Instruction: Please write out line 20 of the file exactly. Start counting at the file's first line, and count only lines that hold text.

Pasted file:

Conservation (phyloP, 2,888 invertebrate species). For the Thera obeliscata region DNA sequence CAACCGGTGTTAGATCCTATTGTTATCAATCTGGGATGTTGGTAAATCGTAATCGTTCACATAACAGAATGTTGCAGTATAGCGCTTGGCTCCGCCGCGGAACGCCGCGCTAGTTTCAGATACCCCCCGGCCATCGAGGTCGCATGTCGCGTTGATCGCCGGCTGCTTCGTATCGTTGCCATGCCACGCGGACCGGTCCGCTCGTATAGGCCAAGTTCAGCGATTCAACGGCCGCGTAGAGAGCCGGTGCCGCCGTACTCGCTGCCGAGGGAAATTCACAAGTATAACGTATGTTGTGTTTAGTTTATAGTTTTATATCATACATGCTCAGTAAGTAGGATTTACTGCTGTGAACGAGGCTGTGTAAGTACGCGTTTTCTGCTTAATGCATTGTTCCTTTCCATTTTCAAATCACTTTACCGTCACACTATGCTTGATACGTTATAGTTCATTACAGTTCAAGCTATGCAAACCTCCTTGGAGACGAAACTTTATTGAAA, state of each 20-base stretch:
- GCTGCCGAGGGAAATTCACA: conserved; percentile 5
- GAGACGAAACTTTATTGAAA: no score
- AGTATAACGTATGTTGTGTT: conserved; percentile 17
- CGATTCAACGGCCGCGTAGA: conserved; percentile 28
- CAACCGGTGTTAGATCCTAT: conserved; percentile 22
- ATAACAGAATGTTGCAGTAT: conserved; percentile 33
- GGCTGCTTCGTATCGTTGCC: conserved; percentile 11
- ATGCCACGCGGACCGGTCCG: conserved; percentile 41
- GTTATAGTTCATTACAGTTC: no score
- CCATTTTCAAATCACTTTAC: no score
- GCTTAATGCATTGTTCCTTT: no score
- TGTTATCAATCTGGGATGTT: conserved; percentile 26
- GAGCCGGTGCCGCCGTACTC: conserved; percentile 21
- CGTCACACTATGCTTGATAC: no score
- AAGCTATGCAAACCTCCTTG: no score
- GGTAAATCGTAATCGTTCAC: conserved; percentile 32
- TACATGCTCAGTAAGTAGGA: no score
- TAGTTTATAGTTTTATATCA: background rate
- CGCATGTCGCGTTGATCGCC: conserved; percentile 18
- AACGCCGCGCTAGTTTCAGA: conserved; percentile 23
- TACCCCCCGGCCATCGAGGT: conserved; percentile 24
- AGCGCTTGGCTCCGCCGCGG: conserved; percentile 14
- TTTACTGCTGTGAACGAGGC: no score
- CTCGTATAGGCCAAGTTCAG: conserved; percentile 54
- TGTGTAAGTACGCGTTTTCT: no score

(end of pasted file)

- CGCATGTCGCGTTGATCGCC: conserved; percentile 18